The German Constitutional Court has given free rein to the ratification of the European recovery fund by rejecting the emergency appeal presented against its approval. The highest legal body in the country left in the air on March 26 the implementation of the European plan of 750,000 million euros that the countries hardest hit by the pandemic urgently await. The Karlsruhe-based court then prevented German President Frank-Walter Steinmeier from signing the ratification to rule on an appeal filed by supporters of the German far-right who understood that the aid plan violates European treaties.
The decision of the German judges surprised the Twenty-seven by halting the processing of subsidies and loans that, in theory, should have started to flow from January 1 and from which Spain expects to obtain up to 140,000 million euros, almost half between credits and non-repayable aid. The legal dispute arose in the national process of ratification of the so-called Own Resources Decision, the EU legislative act that sets the income of the community club.
This decision must be unanimously approved by the Twenty-seven and ratified in all of them following the procedures established in each country, generally in the Parliaments. So far, 17 of the 27 EU countries have done so, including France, Italy and Spain. The delay of the signature in Germany, therefore, has not contributed to delaying the process in the EU, because there are countries that have not yet approved it. Poland is one of the biggest problems. Brussels cannot begin issuing the debt that will finance the fund until everyone has ratified the decision.
The court assures that it will study the law, but rejects the urgent request for suspension that had been raised. “Based on a summary examination, it does not seem likely that the court will find a violation” of the German constitution in the procedure, notes the highest jurisdiction of the country in a press release on its website. “The resulting disadvantages [de impedir la ratificación] they could turn out to be irreversible ”, he argues, because“ as a recovery instrument, the European fund has the specific objective of addressing the consequences of the pandemic and foresees measures that must be taken within a relatively short period of time ”. The court also refers to the fact that it must respect the “wide margin of appreciation and prognosis in the assessment of foreign policy issues” of the federal government and maintains that delaying the entry into force of the decision “would also imply a significant strain on foreign relations ”.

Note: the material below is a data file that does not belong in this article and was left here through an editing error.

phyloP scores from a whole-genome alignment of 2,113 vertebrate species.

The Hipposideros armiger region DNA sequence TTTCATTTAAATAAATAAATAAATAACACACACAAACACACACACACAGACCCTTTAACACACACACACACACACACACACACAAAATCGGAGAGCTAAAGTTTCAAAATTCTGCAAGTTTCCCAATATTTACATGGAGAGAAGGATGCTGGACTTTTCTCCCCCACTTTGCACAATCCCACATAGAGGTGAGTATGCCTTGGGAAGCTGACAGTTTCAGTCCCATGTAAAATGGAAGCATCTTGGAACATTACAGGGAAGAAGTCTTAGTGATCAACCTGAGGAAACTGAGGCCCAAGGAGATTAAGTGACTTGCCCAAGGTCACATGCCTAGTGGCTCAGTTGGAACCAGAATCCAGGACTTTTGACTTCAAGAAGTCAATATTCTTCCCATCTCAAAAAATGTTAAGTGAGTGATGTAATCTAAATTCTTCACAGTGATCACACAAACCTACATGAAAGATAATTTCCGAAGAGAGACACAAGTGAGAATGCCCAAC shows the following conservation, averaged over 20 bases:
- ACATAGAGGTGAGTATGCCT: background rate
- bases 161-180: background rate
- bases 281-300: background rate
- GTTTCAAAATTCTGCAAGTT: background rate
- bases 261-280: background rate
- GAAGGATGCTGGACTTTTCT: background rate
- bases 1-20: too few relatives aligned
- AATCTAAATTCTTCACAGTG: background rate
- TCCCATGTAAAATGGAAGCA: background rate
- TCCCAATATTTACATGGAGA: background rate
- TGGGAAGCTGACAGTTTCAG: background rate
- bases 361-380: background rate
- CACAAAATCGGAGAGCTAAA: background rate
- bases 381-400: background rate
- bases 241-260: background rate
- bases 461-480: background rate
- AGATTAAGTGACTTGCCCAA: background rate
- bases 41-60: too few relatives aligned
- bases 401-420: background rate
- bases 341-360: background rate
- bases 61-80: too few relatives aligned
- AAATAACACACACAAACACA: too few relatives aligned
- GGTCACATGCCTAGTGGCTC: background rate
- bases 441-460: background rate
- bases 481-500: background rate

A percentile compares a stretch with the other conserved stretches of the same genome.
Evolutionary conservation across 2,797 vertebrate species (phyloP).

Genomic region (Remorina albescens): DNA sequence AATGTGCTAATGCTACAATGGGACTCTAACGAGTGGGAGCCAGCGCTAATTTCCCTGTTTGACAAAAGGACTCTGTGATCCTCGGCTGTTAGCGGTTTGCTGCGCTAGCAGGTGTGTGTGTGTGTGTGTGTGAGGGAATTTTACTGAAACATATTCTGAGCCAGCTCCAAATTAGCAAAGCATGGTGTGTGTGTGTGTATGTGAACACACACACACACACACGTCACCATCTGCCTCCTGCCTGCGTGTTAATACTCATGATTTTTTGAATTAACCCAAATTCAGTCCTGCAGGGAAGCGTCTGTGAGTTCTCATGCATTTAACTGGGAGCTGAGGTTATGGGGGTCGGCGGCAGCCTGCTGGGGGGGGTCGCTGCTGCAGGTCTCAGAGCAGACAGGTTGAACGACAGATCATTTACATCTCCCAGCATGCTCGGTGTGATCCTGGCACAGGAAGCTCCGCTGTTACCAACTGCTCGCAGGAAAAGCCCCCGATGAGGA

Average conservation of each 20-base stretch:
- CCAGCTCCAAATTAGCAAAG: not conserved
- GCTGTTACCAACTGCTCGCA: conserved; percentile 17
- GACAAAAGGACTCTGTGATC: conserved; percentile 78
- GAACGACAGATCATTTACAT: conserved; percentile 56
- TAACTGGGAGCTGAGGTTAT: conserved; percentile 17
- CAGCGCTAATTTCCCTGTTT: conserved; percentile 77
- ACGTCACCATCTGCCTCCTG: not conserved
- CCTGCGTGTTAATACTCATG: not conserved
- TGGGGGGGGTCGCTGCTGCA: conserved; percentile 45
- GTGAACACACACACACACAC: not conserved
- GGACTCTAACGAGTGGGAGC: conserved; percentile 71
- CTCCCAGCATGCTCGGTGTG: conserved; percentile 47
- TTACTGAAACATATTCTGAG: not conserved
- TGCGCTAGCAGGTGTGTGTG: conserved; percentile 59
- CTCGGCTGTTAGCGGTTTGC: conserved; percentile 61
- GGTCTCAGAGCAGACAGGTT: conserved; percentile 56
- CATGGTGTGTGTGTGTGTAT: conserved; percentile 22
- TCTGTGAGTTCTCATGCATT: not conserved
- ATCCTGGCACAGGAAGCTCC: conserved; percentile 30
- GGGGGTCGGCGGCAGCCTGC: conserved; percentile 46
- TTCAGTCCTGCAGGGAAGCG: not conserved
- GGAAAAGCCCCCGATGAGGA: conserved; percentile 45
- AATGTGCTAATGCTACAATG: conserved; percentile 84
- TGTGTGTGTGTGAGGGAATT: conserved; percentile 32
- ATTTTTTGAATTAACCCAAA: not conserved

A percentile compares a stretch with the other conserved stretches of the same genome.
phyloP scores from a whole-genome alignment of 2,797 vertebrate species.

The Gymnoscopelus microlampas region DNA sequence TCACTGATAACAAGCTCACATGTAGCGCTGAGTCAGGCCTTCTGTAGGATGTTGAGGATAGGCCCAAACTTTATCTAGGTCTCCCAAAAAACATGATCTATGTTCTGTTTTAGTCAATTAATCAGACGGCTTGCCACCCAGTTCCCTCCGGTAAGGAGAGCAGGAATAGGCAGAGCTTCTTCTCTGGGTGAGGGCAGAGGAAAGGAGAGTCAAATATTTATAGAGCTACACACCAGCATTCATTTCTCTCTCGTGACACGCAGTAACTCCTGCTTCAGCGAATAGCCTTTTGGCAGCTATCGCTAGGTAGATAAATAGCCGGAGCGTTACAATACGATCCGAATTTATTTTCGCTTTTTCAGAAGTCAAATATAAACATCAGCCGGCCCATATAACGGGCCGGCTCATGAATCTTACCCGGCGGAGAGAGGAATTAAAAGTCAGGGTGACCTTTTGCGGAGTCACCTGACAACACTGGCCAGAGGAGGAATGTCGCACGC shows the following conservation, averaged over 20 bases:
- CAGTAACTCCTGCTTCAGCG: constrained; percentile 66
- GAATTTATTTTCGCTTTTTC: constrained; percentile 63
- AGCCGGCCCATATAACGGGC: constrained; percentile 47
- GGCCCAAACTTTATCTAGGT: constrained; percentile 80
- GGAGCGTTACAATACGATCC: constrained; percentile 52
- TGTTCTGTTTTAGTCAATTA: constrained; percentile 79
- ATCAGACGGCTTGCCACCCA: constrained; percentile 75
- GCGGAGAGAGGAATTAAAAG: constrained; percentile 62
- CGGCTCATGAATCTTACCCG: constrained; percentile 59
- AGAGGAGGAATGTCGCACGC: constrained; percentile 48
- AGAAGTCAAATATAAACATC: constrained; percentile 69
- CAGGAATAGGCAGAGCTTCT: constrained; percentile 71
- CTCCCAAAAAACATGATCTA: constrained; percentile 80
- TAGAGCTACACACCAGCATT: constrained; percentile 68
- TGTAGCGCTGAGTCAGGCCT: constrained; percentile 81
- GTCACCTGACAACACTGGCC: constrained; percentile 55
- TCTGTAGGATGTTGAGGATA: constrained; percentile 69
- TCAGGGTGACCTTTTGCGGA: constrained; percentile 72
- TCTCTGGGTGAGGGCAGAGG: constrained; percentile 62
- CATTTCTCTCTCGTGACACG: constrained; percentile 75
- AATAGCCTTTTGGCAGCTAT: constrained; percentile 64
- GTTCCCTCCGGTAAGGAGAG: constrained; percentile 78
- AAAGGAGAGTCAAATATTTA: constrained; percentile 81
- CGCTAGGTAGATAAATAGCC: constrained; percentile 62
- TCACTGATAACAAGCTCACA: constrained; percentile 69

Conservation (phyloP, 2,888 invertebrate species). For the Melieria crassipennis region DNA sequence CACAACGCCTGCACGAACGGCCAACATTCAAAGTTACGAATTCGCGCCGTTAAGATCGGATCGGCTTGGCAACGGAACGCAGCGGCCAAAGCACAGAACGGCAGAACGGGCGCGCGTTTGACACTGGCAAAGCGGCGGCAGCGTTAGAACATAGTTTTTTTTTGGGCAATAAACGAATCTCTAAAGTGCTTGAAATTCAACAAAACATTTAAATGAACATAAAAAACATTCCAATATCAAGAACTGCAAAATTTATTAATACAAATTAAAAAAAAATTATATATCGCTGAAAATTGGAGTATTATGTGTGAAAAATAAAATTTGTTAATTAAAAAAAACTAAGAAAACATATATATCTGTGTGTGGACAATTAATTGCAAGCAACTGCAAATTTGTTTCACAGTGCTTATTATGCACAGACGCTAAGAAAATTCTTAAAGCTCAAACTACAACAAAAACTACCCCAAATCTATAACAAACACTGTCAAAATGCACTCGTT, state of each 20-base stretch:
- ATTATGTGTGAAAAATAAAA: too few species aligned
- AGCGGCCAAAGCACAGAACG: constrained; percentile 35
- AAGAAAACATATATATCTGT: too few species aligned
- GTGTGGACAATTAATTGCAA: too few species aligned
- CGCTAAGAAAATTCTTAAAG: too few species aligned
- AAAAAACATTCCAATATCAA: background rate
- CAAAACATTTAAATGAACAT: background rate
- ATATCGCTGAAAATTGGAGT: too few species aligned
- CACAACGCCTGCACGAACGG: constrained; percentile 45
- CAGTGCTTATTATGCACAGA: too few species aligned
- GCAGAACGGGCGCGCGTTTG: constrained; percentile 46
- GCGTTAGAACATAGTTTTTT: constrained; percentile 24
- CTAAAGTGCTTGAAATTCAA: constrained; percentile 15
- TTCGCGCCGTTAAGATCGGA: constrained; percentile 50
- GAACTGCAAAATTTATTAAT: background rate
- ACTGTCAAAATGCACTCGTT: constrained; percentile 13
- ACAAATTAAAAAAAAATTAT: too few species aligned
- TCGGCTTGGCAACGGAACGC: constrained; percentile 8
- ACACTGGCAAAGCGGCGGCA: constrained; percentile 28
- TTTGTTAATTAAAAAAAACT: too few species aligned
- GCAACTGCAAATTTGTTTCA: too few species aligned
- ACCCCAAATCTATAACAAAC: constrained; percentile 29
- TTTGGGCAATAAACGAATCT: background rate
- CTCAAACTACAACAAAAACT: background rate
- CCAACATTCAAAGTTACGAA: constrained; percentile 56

The lower house, or Bundestag, passed the law ratifying the fund on March 25. He came out with a majority of almost 75% of the votes. The next day the upper house, the Bundesrat, also gave the go-ahead to the legislation. Among those who oppose Germany ratifying the European fund, which has been symbolically christened the Next Generation EU, is the far-right Alternative for Germany (AfD) party. The formation argues that the mechanism violates European treaties by allowing states to borrow jointly and has described German Chancellor Angela Merkel as “irresponsible” for allowing it. The appeal to the Karlsruhe court was presented by a citizen alliance created around one of the founders of AfD, the economist Bernd Lucke.
After the approval in the two legislative chambers, the only step that was missing for the German ratification of the mechanism that allows the EU to go out to the markets and get into debt was the signature of the president, Frank-Walter Steinmeier, who now, after the decision of the Constitutional, foreseeably it will take place in the next few hours.
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